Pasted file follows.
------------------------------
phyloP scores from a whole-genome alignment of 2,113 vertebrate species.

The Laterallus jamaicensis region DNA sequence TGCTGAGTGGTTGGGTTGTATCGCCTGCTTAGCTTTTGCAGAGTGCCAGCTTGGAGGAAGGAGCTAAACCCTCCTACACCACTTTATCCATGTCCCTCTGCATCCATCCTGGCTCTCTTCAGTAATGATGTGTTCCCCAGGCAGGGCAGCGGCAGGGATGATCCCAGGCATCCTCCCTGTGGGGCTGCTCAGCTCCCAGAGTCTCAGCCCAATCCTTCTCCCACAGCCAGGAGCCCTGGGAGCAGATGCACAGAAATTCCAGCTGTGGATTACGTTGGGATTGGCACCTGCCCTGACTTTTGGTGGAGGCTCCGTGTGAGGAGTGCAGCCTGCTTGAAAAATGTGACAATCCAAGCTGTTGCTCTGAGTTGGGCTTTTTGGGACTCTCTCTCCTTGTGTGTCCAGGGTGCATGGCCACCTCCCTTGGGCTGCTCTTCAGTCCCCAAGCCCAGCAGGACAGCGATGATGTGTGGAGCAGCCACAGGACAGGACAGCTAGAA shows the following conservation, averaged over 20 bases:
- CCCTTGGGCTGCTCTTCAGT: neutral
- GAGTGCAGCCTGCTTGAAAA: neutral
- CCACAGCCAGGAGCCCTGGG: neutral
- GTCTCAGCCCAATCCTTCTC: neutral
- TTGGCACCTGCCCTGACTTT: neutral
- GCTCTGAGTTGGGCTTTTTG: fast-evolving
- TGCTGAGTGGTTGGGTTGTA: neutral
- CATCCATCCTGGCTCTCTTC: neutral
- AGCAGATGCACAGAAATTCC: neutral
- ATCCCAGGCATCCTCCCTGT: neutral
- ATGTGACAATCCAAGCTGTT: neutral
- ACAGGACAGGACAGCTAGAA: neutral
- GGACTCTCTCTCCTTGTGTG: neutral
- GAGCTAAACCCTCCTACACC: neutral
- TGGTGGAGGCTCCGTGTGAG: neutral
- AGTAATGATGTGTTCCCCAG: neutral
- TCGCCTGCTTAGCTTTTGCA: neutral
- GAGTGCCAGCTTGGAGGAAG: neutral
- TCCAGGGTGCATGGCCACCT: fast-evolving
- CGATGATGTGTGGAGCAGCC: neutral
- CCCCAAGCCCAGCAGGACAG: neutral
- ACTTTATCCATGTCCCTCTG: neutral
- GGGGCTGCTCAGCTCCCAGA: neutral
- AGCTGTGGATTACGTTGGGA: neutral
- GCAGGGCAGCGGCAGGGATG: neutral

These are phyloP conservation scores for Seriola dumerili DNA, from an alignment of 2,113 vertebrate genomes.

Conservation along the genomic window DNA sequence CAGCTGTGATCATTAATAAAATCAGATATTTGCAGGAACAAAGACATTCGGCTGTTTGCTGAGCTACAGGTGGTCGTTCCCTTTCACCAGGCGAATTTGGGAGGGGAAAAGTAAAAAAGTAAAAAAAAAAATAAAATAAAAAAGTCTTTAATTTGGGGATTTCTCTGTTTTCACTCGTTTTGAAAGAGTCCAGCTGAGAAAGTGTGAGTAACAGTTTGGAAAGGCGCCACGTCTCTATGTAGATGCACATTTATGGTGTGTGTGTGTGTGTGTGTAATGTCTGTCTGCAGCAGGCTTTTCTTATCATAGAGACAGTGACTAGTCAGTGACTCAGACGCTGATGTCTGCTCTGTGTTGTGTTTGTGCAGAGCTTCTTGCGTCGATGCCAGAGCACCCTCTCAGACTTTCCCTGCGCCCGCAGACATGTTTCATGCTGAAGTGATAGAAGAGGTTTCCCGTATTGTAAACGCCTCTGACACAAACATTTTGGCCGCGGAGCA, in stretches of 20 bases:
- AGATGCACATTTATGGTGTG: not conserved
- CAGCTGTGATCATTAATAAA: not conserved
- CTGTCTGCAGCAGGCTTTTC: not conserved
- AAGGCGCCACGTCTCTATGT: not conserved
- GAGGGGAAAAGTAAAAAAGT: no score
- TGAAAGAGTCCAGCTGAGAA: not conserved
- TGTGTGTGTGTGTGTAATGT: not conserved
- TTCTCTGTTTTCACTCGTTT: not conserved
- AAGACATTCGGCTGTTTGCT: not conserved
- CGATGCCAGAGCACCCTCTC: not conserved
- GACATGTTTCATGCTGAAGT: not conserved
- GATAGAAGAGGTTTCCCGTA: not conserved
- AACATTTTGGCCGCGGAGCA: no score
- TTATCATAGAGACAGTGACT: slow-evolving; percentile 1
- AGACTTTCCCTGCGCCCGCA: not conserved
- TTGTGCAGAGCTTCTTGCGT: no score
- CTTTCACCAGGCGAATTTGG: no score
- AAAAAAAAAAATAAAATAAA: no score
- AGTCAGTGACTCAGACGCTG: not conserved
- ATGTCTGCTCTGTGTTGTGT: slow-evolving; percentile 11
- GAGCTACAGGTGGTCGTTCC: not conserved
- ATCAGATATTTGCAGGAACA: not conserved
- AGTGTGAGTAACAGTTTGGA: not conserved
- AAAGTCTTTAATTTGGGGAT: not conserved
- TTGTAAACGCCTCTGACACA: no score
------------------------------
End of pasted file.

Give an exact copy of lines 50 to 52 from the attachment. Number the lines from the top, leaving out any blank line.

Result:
- GAGCTACAGGTGGTCGTTCC: not conserved
- ATCAGATATTTGCAGGAACA: not conserved
- AGTGTGAGTAACAGTTTGGA: not conserved